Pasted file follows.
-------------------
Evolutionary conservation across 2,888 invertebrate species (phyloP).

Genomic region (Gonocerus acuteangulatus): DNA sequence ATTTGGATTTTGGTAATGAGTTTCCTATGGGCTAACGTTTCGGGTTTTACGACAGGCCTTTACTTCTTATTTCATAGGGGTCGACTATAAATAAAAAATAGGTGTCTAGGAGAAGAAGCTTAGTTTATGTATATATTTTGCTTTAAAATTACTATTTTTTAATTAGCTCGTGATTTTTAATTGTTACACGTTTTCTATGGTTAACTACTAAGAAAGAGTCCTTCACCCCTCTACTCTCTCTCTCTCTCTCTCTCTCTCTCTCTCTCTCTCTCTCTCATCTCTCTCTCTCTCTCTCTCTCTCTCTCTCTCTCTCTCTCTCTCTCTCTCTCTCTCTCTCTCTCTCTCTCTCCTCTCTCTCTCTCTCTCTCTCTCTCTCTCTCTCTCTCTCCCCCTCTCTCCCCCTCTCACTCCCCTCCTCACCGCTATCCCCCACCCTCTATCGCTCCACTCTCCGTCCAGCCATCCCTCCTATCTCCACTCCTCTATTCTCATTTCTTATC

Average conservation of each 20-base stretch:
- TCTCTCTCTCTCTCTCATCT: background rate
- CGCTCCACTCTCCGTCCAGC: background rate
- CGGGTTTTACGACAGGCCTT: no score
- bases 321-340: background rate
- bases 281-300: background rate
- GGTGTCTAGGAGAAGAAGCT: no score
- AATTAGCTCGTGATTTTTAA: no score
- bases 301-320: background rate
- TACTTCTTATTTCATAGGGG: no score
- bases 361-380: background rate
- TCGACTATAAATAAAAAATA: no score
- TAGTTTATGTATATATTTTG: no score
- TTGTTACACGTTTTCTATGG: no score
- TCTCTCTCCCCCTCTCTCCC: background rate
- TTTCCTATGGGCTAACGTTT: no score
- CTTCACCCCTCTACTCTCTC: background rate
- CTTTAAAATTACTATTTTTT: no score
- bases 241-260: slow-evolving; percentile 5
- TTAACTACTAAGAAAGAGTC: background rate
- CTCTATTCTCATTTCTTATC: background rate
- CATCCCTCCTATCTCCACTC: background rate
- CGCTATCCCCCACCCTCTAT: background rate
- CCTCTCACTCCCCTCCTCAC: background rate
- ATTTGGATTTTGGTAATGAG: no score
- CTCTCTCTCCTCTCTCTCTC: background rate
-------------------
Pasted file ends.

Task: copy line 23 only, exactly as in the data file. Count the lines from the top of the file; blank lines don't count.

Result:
- CTCTATTCTCATTTCTTATC: background rate